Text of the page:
• BB 10 still needs work: BlackBerry Flow and Peek are cool concepts that help simplify the process of switching between apps. However, the problem lies in the OS’s execution. Since the device doesn’t have physical navigation keys, more touchscreen engagement is required by the user in order to weave through the UI. Example: deleting an email becomes a three-step procedure consisting of opening it, expanding a menu, and hitting the “delete” button. Also, not all programs feature an on-screen “back” button, so you’re forced to perform two or more swipes just to access the open apps screen or Hub. On top of that, there’s noticeable lag in the Hub and some bugs present in the software.
• Poor battery life: One the biggest gripes about BlackBerry phones in the past was the lack of phone vitality. Sadly, the more things change, the more they say the same. LTE, video calling, and multimedia playback are like kryptonite to the Z10’s 1,800 mAh cell, draining energy much faster than anticipated. Our device struggled to get through a full day on moderate use. Now you know why we recommended the battery charger bundle.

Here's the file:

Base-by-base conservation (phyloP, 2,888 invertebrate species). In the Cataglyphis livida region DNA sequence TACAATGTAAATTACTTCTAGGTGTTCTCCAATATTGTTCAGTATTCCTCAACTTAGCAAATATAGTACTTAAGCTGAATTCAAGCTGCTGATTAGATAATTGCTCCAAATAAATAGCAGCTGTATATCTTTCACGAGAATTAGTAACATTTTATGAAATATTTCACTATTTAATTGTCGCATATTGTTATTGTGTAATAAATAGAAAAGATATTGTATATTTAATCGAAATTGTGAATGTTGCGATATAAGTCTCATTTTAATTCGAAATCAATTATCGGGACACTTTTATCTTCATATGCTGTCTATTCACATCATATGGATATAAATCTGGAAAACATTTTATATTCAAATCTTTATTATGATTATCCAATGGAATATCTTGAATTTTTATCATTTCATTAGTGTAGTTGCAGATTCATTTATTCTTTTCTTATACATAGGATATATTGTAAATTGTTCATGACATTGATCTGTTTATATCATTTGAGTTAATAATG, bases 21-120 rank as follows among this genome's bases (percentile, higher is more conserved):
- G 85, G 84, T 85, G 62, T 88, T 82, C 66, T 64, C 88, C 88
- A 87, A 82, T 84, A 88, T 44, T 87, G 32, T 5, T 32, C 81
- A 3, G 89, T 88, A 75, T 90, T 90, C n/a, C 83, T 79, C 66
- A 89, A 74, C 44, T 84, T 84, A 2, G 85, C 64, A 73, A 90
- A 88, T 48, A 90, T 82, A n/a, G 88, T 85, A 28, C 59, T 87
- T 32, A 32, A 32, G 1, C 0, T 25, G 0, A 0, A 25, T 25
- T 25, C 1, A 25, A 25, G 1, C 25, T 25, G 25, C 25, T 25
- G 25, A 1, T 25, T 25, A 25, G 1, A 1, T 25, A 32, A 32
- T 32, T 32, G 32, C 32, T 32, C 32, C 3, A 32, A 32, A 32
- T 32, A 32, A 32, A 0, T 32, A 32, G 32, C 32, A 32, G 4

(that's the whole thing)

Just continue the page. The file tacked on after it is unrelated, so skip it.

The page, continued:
• BlackBerry World & Android app integration: While the company’s managed to stock its virtual app store with some of the industry’s top programs (Dropbox, Foursquare, Angry Birds Star Wars), the absence of heavy hitters like Instagram and Spotify is sure to turn consumers away. Speaking of which, BB 10 also supports a variety of Android apps, although most perform sluggishly and aren't plesant looking.
Final Say: BlackBerry 10 is a fresh (and innovative) take on the company’s once-obsolete software that excels in two of the brand’s most popular touchstones: multitasking and messaging. New software calls for modern hardware and it’s a relief to see a more up-to-date spec sheet on the Z10, though its uninspired design makes it seems as if BlackBerry is playing catchup rather than innovating. So is BlackBerry’s new smartphone a game-changer? No. As impressive as the OS is, it’s still not enough to convince iOS and Android users to jump ship. Plus there are clearly some software kinks that need to be fleshed out. But for the CrackBerry faithful, it’s the smartphone they’ve been eagerly anticipating.